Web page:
World

US To Sign Three Separate Trade Agreements with Japan, UK & EU

The announcement comes amid the ongoing US-China trade war

The Donald Trump led administration on Tuesday announced that it intends to sign three separate trade agreements with Japan, the United Kingdom, and the European Union. The announcement reiterates President Trump’s efforts to rebuild the US trade policies with other countries keeping “America First” agenda in mind. He has always given preference to bilateral deals over multilateral ones as part of his more protectionist trade policy.

The Trump administration has already sent three letters to the US Congress notifying its intent to negotiate separate trade agreements with the three countries. Notably, the negotiations might take several months to begin.

“We will continue to expand U.S. trade and investment by negotiating trade agreements with Japan, the EU, and the United Kingdom,” said US trade representative Robert Lighthizer. “We are committed to concluding these negotiations with timely and substantive results for American workers, farmers, ranchers, and businesses.”

In the letter addressed to the US Congress, Lighthizer said the Trump administration would begin formal trade walks with Britain as soon as it exits the European Union in 2019. He added that trade agreement talks with Japan, which is the world’s third-largest economy, will begin as soon as practicable, but no earlier than 90 days from the date of the notice.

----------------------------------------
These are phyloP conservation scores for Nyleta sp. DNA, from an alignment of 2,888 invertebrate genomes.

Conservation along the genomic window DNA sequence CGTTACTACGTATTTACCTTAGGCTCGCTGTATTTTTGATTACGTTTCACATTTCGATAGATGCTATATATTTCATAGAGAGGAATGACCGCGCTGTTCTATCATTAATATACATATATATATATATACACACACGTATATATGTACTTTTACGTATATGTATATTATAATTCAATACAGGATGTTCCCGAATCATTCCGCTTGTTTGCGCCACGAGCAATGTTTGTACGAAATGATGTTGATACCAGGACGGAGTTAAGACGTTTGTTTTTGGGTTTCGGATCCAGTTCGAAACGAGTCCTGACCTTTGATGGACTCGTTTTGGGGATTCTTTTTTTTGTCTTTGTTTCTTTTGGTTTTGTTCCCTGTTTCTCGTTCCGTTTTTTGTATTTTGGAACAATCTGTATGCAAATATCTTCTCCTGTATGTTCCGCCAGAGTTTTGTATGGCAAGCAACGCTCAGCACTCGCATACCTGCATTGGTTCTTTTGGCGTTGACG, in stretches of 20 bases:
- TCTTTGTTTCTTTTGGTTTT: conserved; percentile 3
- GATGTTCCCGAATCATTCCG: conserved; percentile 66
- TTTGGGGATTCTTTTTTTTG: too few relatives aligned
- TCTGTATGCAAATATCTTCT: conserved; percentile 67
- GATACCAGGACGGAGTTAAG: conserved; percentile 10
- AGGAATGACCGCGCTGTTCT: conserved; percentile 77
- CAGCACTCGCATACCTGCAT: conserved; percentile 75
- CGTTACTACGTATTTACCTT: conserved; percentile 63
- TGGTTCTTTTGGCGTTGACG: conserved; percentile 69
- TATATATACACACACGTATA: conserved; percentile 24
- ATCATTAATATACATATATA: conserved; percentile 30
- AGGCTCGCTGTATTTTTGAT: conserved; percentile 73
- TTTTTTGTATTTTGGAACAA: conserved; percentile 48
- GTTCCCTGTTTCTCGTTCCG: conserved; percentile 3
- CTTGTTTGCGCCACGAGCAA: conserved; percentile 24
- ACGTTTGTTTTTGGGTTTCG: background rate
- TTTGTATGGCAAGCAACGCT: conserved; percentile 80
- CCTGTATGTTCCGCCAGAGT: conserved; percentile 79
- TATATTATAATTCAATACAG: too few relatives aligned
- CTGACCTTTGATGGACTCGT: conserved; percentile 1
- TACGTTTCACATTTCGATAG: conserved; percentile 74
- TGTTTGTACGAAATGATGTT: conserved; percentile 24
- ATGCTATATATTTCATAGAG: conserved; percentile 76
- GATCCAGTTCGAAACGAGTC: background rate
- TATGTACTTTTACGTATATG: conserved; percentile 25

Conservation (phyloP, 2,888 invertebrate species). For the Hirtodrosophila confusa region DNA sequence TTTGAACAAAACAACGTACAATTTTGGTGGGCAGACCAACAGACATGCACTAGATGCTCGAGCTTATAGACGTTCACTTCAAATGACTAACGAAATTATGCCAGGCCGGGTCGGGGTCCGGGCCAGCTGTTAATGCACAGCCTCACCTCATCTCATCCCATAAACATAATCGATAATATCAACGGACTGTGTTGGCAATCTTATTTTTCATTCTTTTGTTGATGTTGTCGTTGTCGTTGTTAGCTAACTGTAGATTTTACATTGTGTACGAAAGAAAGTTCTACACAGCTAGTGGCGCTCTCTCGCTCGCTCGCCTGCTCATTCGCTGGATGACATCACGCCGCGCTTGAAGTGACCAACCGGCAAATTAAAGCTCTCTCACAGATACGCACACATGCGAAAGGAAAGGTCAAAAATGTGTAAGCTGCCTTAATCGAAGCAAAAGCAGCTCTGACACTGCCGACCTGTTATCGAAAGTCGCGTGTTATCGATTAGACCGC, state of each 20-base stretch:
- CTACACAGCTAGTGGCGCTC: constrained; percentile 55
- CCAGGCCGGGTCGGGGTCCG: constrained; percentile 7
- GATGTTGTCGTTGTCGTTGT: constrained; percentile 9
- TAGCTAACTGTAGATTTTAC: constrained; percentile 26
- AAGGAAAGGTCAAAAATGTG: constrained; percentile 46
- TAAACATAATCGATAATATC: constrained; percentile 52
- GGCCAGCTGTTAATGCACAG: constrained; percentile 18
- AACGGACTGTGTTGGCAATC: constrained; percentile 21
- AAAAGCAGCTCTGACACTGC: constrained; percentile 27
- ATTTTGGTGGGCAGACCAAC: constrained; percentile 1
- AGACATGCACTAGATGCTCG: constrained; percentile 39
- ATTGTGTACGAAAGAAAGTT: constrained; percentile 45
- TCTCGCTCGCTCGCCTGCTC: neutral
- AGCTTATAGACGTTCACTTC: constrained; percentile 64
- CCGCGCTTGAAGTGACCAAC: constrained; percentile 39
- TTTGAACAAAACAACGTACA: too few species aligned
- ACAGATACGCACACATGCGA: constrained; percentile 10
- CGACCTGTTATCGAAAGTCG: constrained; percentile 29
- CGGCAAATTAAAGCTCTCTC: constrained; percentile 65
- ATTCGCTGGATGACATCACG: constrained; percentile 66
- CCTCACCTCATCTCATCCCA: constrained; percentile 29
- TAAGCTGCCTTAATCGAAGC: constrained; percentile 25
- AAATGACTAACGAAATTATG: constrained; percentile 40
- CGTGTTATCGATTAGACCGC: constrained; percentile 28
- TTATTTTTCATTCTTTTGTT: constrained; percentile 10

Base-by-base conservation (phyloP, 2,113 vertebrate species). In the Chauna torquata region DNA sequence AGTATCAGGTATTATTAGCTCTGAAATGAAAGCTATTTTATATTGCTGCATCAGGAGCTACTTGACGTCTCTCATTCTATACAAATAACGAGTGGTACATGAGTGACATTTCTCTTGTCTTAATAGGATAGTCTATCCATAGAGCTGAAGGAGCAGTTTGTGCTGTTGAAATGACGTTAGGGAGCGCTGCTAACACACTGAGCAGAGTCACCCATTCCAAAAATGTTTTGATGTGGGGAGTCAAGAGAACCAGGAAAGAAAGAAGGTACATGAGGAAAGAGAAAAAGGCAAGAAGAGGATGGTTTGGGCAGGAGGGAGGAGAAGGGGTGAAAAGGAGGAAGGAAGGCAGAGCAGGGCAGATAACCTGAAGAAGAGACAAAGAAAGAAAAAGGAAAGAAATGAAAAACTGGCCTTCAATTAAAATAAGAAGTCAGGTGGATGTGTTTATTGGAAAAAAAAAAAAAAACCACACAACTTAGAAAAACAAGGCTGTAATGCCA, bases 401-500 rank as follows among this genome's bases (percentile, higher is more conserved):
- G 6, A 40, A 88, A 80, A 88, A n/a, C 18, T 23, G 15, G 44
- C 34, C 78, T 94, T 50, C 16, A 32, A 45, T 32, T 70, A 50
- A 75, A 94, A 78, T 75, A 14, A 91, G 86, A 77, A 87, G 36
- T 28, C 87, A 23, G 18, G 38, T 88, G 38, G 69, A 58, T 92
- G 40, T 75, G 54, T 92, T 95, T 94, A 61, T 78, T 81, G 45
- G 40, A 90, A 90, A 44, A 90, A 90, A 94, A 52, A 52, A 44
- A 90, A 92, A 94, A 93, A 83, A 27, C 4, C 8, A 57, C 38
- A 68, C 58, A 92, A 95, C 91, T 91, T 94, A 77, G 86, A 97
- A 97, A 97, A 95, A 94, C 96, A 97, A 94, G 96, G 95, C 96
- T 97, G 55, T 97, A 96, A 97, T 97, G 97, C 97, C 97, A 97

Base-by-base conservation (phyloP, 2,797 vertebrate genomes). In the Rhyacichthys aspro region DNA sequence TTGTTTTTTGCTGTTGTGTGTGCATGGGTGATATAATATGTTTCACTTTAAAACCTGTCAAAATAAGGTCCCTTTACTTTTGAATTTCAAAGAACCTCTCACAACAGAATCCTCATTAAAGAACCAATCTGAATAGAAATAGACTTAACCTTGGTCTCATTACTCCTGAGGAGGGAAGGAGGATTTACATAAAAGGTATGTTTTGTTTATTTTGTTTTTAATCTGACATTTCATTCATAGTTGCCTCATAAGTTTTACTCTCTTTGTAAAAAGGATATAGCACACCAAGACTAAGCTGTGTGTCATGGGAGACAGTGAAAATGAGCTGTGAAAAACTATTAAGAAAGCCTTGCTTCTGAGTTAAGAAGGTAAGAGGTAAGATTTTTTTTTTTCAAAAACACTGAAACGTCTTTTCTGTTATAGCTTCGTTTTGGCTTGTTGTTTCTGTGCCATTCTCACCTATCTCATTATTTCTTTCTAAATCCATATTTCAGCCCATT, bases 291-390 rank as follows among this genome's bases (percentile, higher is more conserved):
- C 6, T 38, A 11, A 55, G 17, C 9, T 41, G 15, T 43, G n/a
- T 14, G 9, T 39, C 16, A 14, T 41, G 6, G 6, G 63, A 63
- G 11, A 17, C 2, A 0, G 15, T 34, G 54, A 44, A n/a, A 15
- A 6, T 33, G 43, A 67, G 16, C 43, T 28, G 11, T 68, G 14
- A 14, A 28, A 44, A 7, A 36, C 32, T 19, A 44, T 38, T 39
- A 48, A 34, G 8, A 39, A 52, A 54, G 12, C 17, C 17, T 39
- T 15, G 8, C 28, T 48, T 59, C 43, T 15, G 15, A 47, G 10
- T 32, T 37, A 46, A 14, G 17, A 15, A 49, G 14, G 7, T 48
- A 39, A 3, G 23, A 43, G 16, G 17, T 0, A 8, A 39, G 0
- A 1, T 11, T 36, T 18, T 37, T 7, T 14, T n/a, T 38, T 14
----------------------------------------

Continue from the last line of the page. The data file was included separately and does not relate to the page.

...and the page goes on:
Lighthizer said the aim behind signing different trade agreements separate is to address both tariff and non-tariff barriers and to achieve a free, fair and reciprocal trade.

The announcement comes at the time when the US is already fighting a trade war with China, the world’s second-largest economy.

According to Trump, the US has always been taken advantage of by its trading partners. The new trade agreements, however, will likely bring other nations to the negotiating table. The US government has already finalized a new trade agreement with Canada and Mexico last month.

Caroline Finnegan

A professionnal journalist for the past ten years, I cover global news and economic affairs for The Chief Observer.

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